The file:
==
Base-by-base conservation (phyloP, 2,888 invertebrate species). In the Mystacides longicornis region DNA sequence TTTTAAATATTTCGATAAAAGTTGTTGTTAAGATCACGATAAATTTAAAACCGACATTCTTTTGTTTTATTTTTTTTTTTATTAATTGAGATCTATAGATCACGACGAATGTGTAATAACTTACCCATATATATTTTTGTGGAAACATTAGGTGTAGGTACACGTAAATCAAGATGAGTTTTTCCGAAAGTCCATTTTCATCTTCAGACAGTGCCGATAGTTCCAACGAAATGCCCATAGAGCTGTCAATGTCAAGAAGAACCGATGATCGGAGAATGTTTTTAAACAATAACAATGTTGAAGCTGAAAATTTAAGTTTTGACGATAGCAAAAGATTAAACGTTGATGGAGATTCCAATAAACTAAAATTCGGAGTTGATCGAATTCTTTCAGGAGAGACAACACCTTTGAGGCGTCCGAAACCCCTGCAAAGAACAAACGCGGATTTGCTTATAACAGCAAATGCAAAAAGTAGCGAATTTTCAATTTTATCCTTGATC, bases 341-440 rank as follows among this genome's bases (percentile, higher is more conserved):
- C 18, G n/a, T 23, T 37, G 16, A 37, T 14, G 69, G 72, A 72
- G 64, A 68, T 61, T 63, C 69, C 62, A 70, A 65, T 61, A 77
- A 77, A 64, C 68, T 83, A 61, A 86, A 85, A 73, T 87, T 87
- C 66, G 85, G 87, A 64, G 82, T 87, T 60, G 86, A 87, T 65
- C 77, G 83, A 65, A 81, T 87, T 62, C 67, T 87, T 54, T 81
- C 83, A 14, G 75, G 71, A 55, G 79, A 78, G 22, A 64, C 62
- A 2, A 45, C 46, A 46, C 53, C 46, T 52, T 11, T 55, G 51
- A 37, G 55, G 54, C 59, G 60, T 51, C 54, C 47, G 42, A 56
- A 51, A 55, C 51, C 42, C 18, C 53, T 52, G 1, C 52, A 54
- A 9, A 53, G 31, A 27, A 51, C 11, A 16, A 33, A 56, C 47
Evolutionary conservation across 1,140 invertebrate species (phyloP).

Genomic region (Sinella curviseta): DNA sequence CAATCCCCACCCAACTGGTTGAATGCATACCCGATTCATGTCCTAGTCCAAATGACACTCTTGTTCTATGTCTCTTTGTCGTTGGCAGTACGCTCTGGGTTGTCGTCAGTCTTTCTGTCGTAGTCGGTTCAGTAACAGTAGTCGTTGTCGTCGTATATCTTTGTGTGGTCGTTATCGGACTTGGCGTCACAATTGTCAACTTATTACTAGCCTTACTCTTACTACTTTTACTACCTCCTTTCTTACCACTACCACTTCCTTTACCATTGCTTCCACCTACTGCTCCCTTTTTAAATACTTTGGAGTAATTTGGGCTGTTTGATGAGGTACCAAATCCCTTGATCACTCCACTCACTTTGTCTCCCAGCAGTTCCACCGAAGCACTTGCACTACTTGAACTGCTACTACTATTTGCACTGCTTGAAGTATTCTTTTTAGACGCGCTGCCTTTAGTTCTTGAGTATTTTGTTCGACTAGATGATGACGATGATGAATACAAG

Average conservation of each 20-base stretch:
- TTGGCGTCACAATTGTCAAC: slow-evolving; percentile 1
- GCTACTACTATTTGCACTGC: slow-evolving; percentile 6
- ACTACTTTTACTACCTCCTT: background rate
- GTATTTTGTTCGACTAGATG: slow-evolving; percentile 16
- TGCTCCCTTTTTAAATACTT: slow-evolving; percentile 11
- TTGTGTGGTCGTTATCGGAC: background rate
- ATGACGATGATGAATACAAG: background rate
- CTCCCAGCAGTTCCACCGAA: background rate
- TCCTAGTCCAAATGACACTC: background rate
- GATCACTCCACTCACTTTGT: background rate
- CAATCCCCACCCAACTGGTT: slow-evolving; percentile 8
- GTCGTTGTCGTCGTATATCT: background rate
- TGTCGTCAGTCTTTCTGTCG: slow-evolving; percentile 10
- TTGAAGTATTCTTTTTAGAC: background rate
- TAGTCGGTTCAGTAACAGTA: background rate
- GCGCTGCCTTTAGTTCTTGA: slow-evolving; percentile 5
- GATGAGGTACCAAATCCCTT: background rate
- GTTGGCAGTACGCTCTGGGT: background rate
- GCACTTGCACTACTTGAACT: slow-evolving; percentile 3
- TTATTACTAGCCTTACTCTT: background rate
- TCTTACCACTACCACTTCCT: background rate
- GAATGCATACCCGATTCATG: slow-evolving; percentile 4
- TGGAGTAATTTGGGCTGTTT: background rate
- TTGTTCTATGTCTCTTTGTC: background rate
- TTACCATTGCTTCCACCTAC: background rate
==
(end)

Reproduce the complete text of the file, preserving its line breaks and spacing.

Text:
Base-by-base conservation (phyloP, 2,888 invertebrate species). In the Mystacides longicornis region DNA sequence TTTTAAATATTTCGATAAAAGTTGTTGTTAAGATCACGATAAATTTAAAACCGACATTCTTTTGTTTTATTTTTTTTTTTATTAATTGAGATCTATAGATCACGACGAATGTGTAATAACTTACCCATATATATTTTTGTGGAAACATTAGGTGTAGGTACACGTAAATCAAGATGAGTTTTTCCGAAAGTCCATTTTCATCTTCAGACAGTGCCGATAGTTCCAACGAAATGCCCATAGAGCTGTCAATGTCAAGAAGAACCGATGATCGGAGAATGTTTTTAAACAATAACAATGTTGAAGCTGAAAATTTAAGTTTTGACGATAGCAAAAGATTAAACGTTGATGGAGATTCCAATAAACTAAAATTCGGAGTTGATCGAATTCTTTCAGGAGAGACAACACCTTTGAGGCGTCCGAAACCCCTGCAAAGAACAAACGCGGATTTGCTTATAACAGCAAATGCAAAAAGTAGCGAATTTTCAATTTTATCCTTGATC, bases 341-440 rank as follows among this genome's bases (percentile, higher is more conserved):
- C 18, G n/a, T 23, T 37, G 16, A 37, T 14, G 69, G 72, A 72
- G 64, A 68, T 61, T 63, C 69, C 62, A 70, A 65, T 61, A 77
- A 77, A 64, C 68, T 83, A 61, A 86, A 85, A 73, T 87, T 87
- C 66, G 85, G 87, A 64, G 82, T 87, T 60, G 86, A 87, T 65
- C 77, G 83, A 65, A 81, T 87, T 62, C 67, T 87, T 54, T 81
- C 83, A 14, G 75, G 71, A 55, G 79, A 78, G 22, A 64, C 62
- A 2, A 45, C 46, A 46, C 53, C 46, T 52, T 11, T 55, G 51
- A 37, G 55, G 54, C 59, G 60, T 51, C 54, C 47, G 42, A 56
- A 51, A 55, C 51, C 42, C 18, C 53, T 52, G 1, C 52, A 54
- A 9, A 53, G 31, A 27, A 51, C 11, A 16, A 33, A 56, C 47
Evolutionary conservation across 1,140 invertebrate species (phyloP).

Genomic region (Sinella curviseta): DNA sequence CAATCCCCACCCAACTGGTTGAATGCATACCCGATTCATGTCCTAGTCCAAATGACACTCTTGTTCTATGTCTCTTTGTCGTTGGCAGTACGCTCTGGGTTGTCGTCAGTCTTTCTGTCGTAGTCGGTTCAGTAACAGTAGTCGTTGTCGTCGTATATCTTTGTGTGGTCGTTATCGGACTTGGCGTCACAATTGTCAACTTATTACTAGCCTTACTCTTACTACTTTTACTACCTCCTTTCTTACCACTACCACTTCCTTTACCATTGCTTCCACCTACTGCTCCCTTTTTAAATACTTTGGAGTAATTTGGGCTGTTTGATGAGGTACCAAATCCCTTGATCACTCCACTCACTTTGTCTCCCAGCAGTTCCACCGAAGCACTTGCACTACTTGAACTGCTACTACTATTTGCACTGCTTGAAGTATTCTTTTTAGACGCGCTGCCTTTAGTTCTTGAGTATTTTGTTCGACTAGATGATGACGATGATGAATACAAG

Average conservation of each 20-base stretch:
- TTGGCGTCACAATTGTCAAC: slow-evolving; percentile 1
- GCTACTACTATTTGCACTGC: slow-evolving; percentile 6
- ACTACTTTTACTACCTCCTT: background rate
- GTATTTTGTTCGACTAGATG: slow-evolving; percentile 16
- TGCTCCCTTTTTAAATACTT: slow-evolving; percentile 11
- TTGTGTGGTCGTTATCGGAC: background rate
- ATGACGATGATGAATACAAG: background rate
- CTCCCAGCAGTTCCACCGAA: background rate
- TCCTAGTCCAAATGACACTC: background rate
- GATCACTCCACTCACTTTGT: background rate
- CAATCCCCACCCAACTGGTT: slow-evolving; percentile 8
- GTCGTTGTCGTCGTATATCT: background rate
- TGTCGTCAGTCTTTCTGTCG: slow-evolving; percentile 10
- TTGAAGTATTCTTTTTAGAC: background rate
- TAGTCGGTTCAGTAACAGTA: background rate
- GCGCTGCCTTTAGTTCTTGA: slow-evolving; percentile 5
- GATGAGGTACCAAATCCCTT: background rate
- GTTGGCAGTACGCTCTGGGT: background rate
- GCACTTGCACTACTTGAACT: slow-evolving; percentile 3
- TTATTACTAGCCTTACTCTT: background rate
- TCTTACCACTACCACTTCCT: background rate
- GAATGCATACCCGATTCATG: slow-evolving; percentile 4
- TGGAGTAATTTGGGCTGTTT: background rate
- TTGTTCTATGTCTCTTTGTC: background rate
- TTACCATTGCTTCCACCTAC: background rate